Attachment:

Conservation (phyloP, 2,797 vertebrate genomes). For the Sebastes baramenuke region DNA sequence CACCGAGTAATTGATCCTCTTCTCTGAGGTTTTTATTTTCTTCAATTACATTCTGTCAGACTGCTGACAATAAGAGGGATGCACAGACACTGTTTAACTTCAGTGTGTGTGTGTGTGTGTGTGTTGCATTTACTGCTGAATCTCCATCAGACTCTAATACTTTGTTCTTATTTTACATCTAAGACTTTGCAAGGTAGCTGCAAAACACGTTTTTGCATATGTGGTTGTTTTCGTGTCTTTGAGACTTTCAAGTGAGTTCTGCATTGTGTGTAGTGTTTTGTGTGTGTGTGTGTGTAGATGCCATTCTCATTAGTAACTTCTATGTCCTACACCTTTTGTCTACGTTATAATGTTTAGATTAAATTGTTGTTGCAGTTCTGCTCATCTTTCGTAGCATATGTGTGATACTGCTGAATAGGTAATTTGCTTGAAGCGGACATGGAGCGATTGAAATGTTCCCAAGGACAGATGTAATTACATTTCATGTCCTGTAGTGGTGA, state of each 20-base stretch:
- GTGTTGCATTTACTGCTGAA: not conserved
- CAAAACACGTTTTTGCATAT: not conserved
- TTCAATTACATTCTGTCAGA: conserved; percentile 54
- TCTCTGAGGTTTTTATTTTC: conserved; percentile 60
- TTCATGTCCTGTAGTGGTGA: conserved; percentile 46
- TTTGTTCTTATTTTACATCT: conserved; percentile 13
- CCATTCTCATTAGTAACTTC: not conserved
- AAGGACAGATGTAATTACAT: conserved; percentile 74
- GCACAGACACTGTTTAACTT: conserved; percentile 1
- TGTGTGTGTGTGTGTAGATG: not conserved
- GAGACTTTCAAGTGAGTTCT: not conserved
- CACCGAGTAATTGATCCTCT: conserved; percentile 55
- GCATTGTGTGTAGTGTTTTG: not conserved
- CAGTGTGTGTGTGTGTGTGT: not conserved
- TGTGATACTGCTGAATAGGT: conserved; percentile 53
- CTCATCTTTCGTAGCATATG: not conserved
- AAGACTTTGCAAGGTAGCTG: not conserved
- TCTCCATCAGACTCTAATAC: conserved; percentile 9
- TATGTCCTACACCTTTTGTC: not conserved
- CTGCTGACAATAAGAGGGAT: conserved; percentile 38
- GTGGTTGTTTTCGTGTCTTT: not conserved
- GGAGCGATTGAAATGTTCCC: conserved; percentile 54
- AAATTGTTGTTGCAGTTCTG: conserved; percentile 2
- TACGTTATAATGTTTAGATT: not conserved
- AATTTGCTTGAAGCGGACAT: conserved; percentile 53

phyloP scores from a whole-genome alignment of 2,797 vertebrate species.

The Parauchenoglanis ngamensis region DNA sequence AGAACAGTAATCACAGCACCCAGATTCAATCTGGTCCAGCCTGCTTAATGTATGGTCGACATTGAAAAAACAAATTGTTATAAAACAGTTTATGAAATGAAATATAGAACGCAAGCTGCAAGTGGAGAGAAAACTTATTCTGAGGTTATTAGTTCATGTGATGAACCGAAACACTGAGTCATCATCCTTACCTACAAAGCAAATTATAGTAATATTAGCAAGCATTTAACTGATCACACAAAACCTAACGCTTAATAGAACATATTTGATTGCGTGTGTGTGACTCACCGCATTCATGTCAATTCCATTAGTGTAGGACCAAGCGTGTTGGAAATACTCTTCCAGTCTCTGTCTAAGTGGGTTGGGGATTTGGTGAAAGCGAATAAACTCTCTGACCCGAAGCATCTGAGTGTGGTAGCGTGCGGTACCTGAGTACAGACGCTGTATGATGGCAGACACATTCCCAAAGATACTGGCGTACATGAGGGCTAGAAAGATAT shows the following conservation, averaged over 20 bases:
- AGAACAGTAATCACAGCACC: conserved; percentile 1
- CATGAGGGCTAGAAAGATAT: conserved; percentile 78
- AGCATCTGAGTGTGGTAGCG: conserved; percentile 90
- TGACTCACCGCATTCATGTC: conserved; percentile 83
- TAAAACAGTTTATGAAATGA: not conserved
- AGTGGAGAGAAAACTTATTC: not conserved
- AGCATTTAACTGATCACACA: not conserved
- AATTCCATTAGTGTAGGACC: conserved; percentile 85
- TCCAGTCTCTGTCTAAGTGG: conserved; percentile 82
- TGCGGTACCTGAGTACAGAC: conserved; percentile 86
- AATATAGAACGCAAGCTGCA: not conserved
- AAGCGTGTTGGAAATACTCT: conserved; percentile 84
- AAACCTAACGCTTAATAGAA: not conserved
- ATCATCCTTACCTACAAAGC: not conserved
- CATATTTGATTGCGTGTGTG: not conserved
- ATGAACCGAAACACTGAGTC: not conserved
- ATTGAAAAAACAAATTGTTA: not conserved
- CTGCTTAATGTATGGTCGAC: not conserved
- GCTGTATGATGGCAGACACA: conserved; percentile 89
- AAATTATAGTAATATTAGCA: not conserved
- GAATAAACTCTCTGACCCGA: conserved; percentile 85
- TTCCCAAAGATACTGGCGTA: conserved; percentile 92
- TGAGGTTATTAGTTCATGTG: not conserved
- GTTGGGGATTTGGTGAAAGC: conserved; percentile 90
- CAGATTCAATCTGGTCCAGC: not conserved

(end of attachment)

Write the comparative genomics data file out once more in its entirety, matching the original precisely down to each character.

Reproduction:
Conservation (phyloP, 2,797 vertebrate genomes). For the Sebastes baramenuke region DNA sequence CACCGAGTAATTGATCCTCTTCTCTGAGGTTTTTATTTTCTTCAATTACATTCTGTCAGACTGCTGACAATAAGAGGGATGCACAGACACTGTTTAACTTCAGTGTGTGTGTGTGTGTGTGTGTTGCATTTACTGCTGAATCTCCATCAGACTCTAATACTTTGTTCTTATTTTACATCTAAGACTTTGCAAGGTAGCTGCAAAACACGTTTTTGCATATGTGGTTGTTTTCGTGTCTTTGAGACTTTCAAGTGAGTTCTGCATTGTGTGTAGTGTTTTGTGTGTGTGTGTGTGTAGATGCCATTCTCATTAGTAACTTCTATGTCCTACACCTTTTGTCTACGTTATAATGTTTAGATTAAATTGTTGTTGCAGTTCTGCTCATCTTTCGTAGCATATGTGTGATACTGCTGAATAGGTAATTTGCTTGAAGCGGACATGGAGCGATTGAAATGTTCCCAAGGACAGATGTAATTACATTTCATGTCCTGTAGTGGTGA, state of each 20-base stretch:
- GTGTTGCATTTACTGCTGAA: not conserved
- CAAAACACGTTTTTGCATAT: not conserved
- TTCAATTACATTCTGTCAGA: conserved; percentile 54
- TCTCTGAGGTTTTTATTTTC: conserved; percentile 60
- TTCATGTCCTGTAGTGGTGA: conserved; percentile 46
- TTTGTTCTTATTTTACATCT: conserved; percentile 13
- CCATTCTCATTAGTAACTTC: not conserved
- AAGGACAGATGTAATTACAT: conserved; percentile 74
- GCACAGACACTGTTTAACTT: conserved; percentile 1
- TGTGTGTGTGTGTGTAGATG: not conserved
- GAGACTTTCAAGTGAGTTCT: not conserved
- CACCGAGTAATTGATCCTCT: conserved; percentile 55
- GCATTGTGTGTAGTGTTTTG: not conserved
- CAGTGTGTGTGTGTGTGTGT: not conserved
- TGTGATACTGCTGAATAGGT: conserved; percentile 53
- CTCATCTTTCGTAGCATATG: not conserved
- AAGACTTTGCAAGGTAGCTG: not conserved
- TCTCCATCAGACTCTAATAC: conserved; percentile 9
- TATGTCCTACACCTTTTGTC: not conserved
- CTGCTGACAATAAGAGGGAT: conserved; percentile 38
- GTGGTTGTTTTCGTGTCTTT: not conserved
- GGAGCGATTGAAATGTTCCC: conserved; percentile 54
- AAATTGTTGTTGCAGTTCTG: conserved; percentile 2
- TACGTTATAATGTTTAGATT: not conserved
- AATTTGCTTGAAGCGGACAT: conserved; percentile 53

phyloP scores from a whole-genome alignment of 2,797 vertebrate species.

The Parauchenoglanis ngamensis region DNA sequence AGAACAGTAATCACAGCACCCAGATTCAATCTGGTCCAGCCTGCTTAATGTATGGTCGACATTGAAAAAACAAATTGTTATAAAACAGTTTATGAAATGAAATATAGAACGCAAGCTGCAAGTGGAGAGAAAACTTATTCTGAGGTTATTAGTTCATGTGATGAACCGAAACACTGAGTCATCATCCTTACCTACAAAGCAAATTATAGTAATATTAGCAAGCATTTAACTGATCACACAAAACCTAACGCTTAATAGAACATATTTGATTGCGTGTGTGTGACTCACCGCATTCATGTCAATTCCATTAGTGTAGGACCAAGCGTGTTGGAAATACTCTTCCAGTCTCTGTCTAAGTGGGTTGGGGATTTGGTGAAAGCGAATAAACTCTCTGACCCGAAGCATCTGAGTGTGGTAGCGTGCGGTACCTGAGTACAGACGCTGTATGATGGCAGACACATTCCCAAAGATACTGGCGTACATGAGGGCTAGAAAGATAT shows the following conservation, averaged over 20 bases:
- AGAACAGTAATCACAGCACC: conserved; percentile 1
- CATGAGGGCTAGAAAGATAT: conserved; percentile 78
- AGCATCTGAGTGTGGTAGCG: conserved; percentile 90
- TGACTCACCGCATTCATGTC: conserved; percentile 83
- TAAAACAGTTTATGAAATGA: not conserved
- AGTGGAGAGAAAACTTATTC: not conserved
- AGCATTTAACTGATCACACA: not conserved
- AATTCCATTAGTGTAGGACC: conserved; percentile 85
- TCCAGTCTCTGTCTAAGTGG: conserved; percentile 82
- TGCGGTACCTGAGTACAGAC: conserved; percentile 86
- AATATAGAACGCAAGCTGCA: not conserved
- AAGCGTGTTGGAAATACTCT: conserved; percentile 84
- AAACCTAACGCTTAATAGAA: not conserved
- ATCATCCTTACCTACAAAGC: not conserved
- CATATTTGATTGCGTGTGTG: not conserved
- ATGAACCGAAACACTGAGTC: not conserved
- ATTGAAAAAACAAATTGTTA: not conserved
- CTGCTTAATGTATGGTCGAC: not conserved
- GCTGTATGATGGCAGACACA: conserved; percentile 89
- AAATTATAGTAATATTAGCA: not conserved
- GAATAAACTCTCTGACCCGA: conserved; percentile 85
- TTCCCAAAGATACTGGCGTA: conserved; percentile 92
- TGAGGTTATTAGTTCATGTG: not conserved
- GTTGGGGATTTGGTGAAAGC: conserved; percentile 90
- CAGATTCAATCTGGTCCAGC: not conserved